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Faleomavaega wins 13th consecutive term

Joined in Congress by another American Samoan, Tulsi Gabbard
fili@samoanews.com
Congressman Faleomavaega Eni (left) smiled for a Samoa News photo yesterday morning along with one of the local residents who stopped to shake hands with him while he was waiving on the roadside fronting Utulei Beach. Faleomavaega was thanking residents for re-electing him to Congress for a historic 13th term. [photo: FS]

More than 7,000 ballots were cast Tuesday in the general election to return Congressman Faleomavaega Eni as the territory’s non voting Delegate to the U.S. House for a 13th consecutive two year term, and when the new U.S. Congress  is sworn in next January, there will be two American Samoans who are members of the U.S. House.

Faleomavaega will be joined by Tulsi Gabbard, who was elected Tuesday night from Hawai’i’s Second District. The pair are both Democrats.

Of the total 12,895 ballots counted in the congressional race, Faleomavaega received 7,221 votes; followed by Aumua Amata with 4,420 votes; Rosie F. Tago Lancaster with 543, Kereti Mata’utia Jr. with 411 and Fatumalala Leulua'iali'i A. Al-Shehri with 300, according to the unofficial results.

In the 2010 general election, total votes counted were 10,971 with Faleomavaega getting 6,176, Aumua Amata with 4,438, and Tuika Tuika receiving 357. Then in the 2008 election, a total of 11,342 votes  were counted and Faleomavaega received 6,895 votes, followed by Amata with 4,004 and Fualaau Rosie Tago Lancaster with 443 votes.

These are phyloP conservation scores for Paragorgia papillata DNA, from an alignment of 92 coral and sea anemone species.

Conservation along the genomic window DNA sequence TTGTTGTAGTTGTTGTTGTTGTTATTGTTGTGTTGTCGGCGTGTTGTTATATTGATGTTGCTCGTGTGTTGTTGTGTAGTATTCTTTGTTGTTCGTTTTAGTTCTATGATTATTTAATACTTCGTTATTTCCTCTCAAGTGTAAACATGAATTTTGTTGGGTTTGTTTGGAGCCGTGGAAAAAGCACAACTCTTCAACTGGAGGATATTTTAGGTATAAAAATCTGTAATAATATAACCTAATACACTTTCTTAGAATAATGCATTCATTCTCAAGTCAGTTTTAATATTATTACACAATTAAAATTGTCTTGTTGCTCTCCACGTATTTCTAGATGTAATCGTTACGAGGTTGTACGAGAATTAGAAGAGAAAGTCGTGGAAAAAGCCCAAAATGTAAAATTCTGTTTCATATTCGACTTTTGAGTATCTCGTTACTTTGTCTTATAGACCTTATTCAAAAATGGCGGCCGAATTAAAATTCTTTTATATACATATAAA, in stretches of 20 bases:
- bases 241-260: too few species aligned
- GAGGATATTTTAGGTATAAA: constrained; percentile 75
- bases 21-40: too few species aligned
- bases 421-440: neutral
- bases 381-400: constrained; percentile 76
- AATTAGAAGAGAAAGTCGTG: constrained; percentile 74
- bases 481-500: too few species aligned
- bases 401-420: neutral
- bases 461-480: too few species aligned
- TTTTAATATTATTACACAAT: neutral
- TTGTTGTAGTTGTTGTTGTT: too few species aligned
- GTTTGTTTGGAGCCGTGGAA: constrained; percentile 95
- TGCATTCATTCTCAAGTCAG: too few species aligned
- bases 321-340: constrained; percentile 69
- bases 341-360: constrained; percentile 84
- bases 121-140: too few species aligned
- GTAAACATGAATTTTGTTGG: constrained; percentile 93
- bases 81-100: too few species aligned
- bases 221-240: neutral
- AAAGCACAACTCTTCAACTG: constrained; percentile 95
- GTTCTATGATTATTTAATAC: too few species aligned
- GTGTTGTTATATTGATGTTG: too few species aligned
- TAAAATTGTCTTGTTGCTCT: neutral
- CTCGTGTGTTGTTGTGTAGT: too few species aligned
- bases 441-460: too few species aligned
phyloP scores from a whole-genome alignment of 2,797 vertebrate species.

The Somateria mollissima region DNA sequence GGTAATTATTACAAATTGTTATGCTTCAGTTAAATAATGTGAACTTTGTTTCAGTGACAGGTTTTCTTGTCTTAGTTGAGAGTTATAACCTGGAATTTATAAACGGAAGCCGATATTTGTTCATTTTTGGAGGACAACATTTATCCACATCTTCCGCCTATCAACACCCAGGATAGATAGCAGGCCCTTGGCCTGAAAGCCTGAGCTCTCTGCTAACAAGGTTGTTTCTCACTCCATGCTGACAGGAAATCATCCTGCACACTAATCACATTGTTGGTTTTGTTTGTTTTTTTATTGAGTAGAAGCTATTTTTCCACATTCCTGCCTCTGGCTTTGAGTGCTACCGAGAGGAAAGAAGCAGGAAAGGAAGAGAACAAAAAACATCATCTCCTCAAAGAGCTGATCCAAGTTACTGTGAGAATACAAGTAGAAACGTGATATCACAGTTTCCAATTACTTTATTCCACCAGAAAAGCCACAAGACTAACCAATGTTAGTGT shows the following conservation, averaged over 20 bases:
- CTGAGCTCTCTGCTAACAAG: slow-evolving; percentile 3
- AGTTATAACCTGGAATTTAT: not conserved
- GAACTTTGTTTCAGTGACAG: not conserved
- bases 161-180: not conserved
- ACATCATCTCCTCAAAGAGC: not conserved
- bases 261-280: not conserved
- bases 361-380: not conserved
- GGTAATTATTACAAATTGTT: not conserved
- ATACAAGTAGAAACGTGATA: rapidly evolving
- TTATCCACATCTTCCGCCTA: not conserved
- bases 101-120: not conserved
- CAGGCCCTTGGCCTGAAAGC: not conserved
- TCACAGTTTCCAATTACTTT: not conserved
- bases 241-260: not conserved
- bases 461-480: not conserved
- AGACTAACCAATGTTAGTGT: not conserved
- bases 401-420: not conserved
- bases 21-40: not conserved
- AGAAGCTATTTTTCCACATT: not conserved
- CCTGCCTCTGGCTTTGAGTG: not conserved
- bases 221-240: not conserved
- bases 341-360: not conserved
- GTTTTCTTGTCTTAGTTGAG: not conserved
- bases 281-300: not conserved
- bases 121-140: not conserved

As in past elections, Aumua continues to dominate Manu’a precincts, and this year, she again won the hearts of Manu’a voters.

Yesterday morning Faleomavaega was seen along the roadside fronting Utulei Beach, waving to motorists, who would honk their horns in response. Several motorists stopped to shake hands with Faleomavaega, who had a sign next to him, saying “Thank You American Samoa” for re-electing him for another term in office.

Several people walked to Utulei Beach to shake hands with the incumbent, who has been representing American Samoa in Congress since 1989 and has yet to lose an election.

In an interview along the roadside, Faleomavaega congratulated his challengers for a well fought battle for the seat in Washington D.C. and thanked them for taking up the task of running for public office. He said he always respects the desire of local residents to serve American Samoa when they run for public office.

“Like I have said before, this is what democracy is all about — candidates running for office and voters making the decision. The will of the people has been made known,” he said. “And like I have always said, ‘this position does not belong to Faleomavaega, it belongs to the people of Tutuila and Manu’a.”

“And I am always very grateful to the people of Tutuila and Manu’a for giving me this opportunity to serve them again for the next two year term. I’m looking forward to it,” he said.

(In tomorrow’s edition, Faleomavaega’s has advice for whomever will be elected later this month as governor and lieutenant governor in the gubernatorial run-off election)

Asked for his reaction to the outcome of the U.S. presidential race, where Hawai’i born Barack Obama was re-elected Tuesday to another four years, Faleomavaega first gave a very big smile.

“I am very very happy that President Obama has been re-elected for another four year term,” he said, adding that he has always been a strong supporter of Obama.

“My hope — within the next four years — Obama is going to be traveling in the Pacific, and hopefully he’ll have a chance to stop by... in American Samoa,” he said. “You never know. I’m not making promises, but I will try to convince him to stop here. This is going to be one of my projects, in the next two years of my term in office.”

In early 2010 both Faleomavaega and Gov. Togiola Tulafono made separate requests to Obama for a visit to the territory while he was visiting the Pacific region, but the president was not able to do so.

The only president to ever visit American Samoa was Lyndon B. Johnson in the early 1960s. In honor of his visit, the territory’s hospital in Fagaalu is named after him.



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